A trade secret is information that derives independent economic value from not being general known to, or readily ascertainable under proper means by, other persons who can use it to their benefit.  Therefore, if information is easily obtained by reverse engineering a product, it cannot qualify as a trade secret. 


In order to be a trade secret, the information also must be the subject of reasonable efforts to maintain its secrecy.  Examples of trade secrets include recipes, manufacturing processes, customer and supplier lists and product specifications, to name a few. 


There is no administrative process to protect a trade secret.  Instead, business practices must be used to maintain the secrecy of the trade secret information.  A Pennington attorney can advise you regarding implementation of business practices to protect your information.  Additionally, an attorney can assist you with drafting agreements to protect your trade secret information such as non-disclosures agreements, confidentiality agreements and certain provisions in employment agreements.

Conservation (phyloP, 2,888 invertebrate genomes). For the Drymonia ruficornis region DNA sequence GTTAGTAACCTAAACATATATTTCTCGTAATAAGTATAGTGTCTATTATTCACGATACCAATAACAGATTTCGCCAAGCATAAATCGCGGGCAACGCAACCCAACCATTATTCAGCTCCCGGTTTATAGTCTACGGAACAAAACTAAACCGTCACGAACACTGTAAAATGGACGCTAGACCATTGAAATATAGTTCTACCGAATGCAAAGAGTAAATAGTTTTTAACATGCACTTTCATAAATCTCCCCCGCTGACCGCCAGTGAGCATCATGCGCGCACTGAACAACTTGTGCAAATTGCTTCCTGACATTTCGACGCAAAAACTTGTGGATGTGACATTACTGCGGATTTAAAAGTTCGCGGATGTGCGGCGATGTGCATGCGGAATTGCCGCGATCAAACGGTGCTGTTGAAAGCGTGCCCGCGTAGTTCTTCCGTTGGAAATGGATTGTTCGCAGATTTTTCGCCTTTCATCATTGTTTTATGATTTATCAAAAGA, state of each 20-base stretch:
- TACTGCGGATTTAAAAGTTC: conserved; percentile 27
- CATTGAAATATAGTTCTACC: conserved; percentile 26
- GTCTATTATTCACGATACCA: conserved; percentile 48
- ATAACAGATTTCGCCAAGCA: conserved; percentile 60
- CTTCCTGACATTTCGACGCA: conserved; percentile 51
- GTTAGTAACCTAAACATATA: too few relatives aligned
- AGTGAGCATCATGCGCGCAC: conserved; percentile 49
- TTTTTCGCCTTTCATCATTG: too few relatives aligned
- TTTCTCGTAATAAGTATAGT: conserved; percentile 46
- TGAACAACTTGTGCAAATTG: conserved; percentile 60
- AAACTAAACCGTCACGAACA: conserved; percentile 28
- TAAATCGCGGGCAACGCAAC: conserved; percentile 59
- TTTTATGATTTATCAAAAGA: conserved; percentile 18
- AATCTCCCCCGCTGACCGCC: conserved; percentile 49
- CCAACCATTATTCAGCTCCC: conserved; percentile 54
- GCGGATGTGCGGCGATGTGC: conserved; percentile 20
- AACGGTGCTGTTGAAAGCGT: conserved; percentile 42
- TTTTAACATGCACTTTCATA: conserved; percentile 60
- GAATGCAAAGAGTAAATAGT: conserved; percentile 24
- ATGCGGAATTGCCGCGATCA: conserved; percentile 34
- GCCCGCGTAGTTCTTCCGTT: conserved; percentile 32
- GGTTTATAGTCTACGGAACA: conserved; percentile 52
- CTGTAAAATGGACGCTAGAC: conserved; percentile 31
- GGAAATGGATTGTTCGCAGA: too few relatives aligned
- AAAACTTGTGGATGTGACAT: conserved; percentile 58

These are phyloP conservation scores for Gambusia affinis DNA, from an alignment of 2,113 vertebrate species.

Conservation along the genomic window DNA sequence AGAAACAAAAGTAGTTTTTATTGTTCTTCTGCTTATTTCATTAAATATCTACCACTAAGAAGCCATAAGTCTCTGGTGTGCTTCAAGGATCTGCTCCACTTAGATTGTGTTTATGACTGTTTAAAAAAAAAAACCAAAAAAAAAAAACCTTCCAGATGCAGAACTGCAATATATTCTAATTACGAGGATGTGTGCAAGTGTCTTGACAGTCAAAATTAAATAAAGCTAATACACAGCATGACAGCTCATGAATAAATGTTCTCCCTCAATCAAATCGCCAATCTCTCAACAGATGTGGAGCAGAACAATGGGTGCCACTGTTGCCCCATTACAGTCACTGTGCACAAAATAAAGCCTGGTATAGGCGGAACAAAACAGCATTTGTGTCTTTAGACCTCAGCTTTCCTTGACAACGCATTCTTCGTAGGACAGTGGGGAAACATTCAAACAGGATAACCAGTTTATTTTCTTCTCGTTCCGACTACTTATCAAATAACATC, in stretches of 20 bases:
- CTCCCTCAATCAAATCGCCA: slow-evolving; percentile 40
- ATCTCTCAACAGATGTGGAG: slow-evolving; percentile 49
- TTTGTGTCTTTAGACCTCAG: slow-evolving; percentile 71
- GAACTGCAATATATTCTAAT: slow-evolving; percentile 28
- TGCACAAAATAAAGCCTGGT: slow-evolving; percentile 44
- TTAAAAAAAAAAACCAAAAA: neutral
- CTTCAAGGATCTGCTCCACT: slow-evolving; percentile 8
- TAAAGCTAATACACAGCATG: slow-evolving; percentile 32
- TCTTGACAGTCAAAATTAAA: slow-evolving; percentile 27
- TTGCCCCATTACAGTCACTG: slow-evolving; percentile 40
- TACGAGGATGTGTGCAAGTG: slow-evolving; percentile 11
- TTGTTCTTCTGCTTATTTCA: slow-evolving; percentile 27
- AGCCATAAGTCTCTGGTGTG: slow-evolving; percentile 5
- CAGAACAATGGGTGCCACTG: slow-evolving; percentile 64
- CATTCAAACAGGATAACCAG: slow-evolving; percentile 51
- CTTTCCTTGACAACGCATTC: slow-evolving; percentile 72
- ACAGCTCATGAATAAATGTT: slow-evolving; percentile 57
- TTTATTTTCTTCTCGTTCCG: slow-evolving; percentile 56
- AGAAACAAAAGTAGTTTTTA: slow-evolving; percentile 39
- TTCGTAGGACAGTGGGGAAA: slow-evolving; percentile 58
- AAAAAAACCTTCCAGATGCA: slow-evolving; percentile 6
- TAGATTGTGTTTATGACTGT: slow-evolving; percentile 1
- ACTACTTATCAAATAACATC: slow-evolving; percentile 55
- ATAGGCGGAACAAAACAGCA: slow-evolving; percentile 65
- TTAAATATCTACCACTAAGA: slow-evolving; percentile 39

If you believe your trade secret information has been obtained by improper means by a former employee, competitor or other individual, a Pennington attorney can advise you on the next steps to take.  Often the first step is to send a demand letter to the individual who is suspected of misappropriating your trade secret.  If the individual is unwilling to comply with your demands, a trade secret misappropriation law suit may be necessary to protect your proprietary information.  Pennington attorneys have prosecuted and defended businesses and individuals in trade secret misappropriation cases for over 20 years.